Venus Saturn Mars

Venus has been a prominent early morning sight for several weeks. If you are an early-riser and look low toward east, you can’t miss it. It will be there until late summer or early fall. Less obvious in the same part of the sky are the planets Saturn and Mars. On 28 March 2022, the clear predawn sky even presented a thin crescent Moon below this grouping of those planets.

On successive mornings, Saturn and Mars approached closer to each other. This view on 3 April 2022 was photographed through a living room window. The green thing is a glass ornament. This was the only unobstructed viewpoint due to trees and rooftops.

3 April 2022 at 6:14 am

It was a rainy morning on April 4. But, the sky was mostly clear on the 5th. Saturn and Mars were at their closest approach less than the diameter of a full moon.

5 April 2022 at 6:00 am

Keep watching that part of the sky to the lower left of Venus. Jupiter will begin making an appearance. On 18 April 2022, these four planets will form a straight line like this.

18 April 2022 at 6:00 am
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Final 2021 Astro Photo

Twilight came clear and cold. The waning Moon and Mars were low in the southeast. I had to set the tripod in the middle of the street. No one was driving by at that hour. It will be overcast by noon. A winter storm warning is forecast for tomorrow with >6 inches of snow and lots of wind. Happy New Year.

Mars and the Moon

Another clear evening revealed the close encounter of the Moon with Mars at the bottom center. Time was 9:25 pm.

Exposures set for the sunlit lunar surface and then the earthshine. Click for a bigger view of each.

Ingenuity Flights | Enhanced Views

See flights 2 and 3 at the end of this post.

The first video view of the flight of the Ingenuity helicopter on Mars was short and jerky. It lasted 13 sec. The initial video data omitted many frames in order to quickly confirm for scientists that the flight was successful. Since that time, the rest of the frames have been downloaded and compiled into this version of 57 sec. The camera used was on the Perseverance rover several meters away.

Things to watch for include spin-up of the rotors at 7 sec. Liftoff takes place at 15 sec. It reaches 3 meter altitude at 19 sec. It hovers and does a 90˚ turn at 24 sec. It holds that position for several seconds. During that time, notice how it drifts to the right and then left a little bit. The gentle Martian breeze that day caused the drift. Ingenuity regained its position correctly. It started to descend at 37 sec with touchdown 3 sec later.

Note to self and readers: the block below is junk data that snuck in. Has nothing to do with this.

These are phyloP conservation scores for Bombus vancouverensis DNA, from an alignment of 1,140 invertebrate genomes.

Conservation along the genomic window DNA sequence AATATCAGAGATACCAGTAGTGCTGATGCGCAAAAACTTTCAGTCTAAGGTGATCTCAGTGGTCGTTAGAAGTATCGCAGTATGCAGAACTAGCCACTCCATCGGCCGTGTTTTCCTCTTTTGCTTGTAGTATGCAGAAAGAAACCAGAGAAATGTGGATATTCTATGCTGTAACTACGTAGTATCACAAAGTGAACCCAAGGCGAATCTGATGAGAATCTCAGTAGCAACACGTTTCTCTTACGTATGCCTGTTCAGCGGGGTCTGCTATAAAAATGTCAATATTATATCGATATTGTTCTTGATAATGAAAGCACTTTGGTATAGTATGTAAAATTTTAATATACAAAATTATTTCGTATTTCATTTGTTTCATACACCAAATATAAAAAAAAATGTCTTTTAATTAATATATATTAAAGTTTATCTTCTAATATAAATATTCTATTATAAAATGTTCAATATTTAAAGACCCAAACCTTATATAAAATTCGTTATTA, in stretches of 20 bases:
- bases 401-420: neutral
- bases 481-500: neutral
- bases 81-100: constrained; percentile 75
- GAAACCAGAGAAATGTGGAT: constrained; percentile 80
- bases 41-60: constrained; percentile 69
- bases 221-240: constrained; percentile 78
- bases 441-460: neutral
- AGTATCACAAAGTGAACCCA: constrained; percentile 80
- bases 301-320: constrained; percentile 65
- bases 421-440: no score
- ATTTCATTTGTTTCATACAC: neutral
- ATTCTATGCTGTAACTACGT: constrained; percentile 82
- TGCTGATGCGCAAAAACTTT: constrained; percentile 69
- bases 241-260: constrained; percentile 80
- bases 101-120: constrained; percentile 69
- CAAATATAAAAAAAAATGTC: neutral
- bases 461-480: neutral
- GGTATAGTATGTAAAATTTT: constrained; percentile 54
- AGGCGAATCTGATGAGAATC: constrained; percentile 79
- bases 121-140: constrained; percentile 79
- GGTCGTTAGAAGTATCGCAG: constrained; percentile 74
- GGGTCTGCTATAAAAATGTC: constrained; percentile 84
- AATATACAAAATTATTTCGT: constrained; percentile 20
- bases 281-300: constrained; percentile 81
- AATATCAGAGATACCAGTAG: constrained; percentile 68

Scientists at JPL used special video filtering to capture the faint dust cloud stirred up by the rotors of the helicopter.

“The Mastcam-Z imager aboard NASA’s Perseverance Mars rover shot video of the helicopter’s flight. The video is presented here in side-by-side formats that have both been enhanced to show a dust plume swirling during takeoff and again on landing. The view on the left uses motion filtering to show where dust was detected during liftoff and landing and the view on the right is enhanced with the motion filtering. Scientists use this image processing to detect dust devils as they pass by Mars rovers.”

While Ingenuity hovered, the camera on the bottom aimed straight down captured this image of its shadow. Imagine looking straight down from the height of a basketball hoop. The fast shutter speed froze the positions of the two counter-rotating rotor blades spinning at about 2500 rpm. The 4 legs of the copter are visible.

UPDATE: Flight 2 and images taken by Ingenuity in this video.

UPDATE: Flight 3 starts at the lower left. Lift-off at 10 sec. Cruises off screen to the right. Returns to view at 49 sec and then to touchdown.

ISS and More

Evening arrived with very clear sky and mild temperature. It was the last night of winter. The International Space Station was due to pass directly overhead from SW to NE. It would pass near the Moon, Mars, Taurus and Orion. The iPad was set with NightCap app to record for about 3 minutes. After recording the scene, I enjoyed some telescope time.

iPad with NightCap in ISS mode, 171.75 sec exposure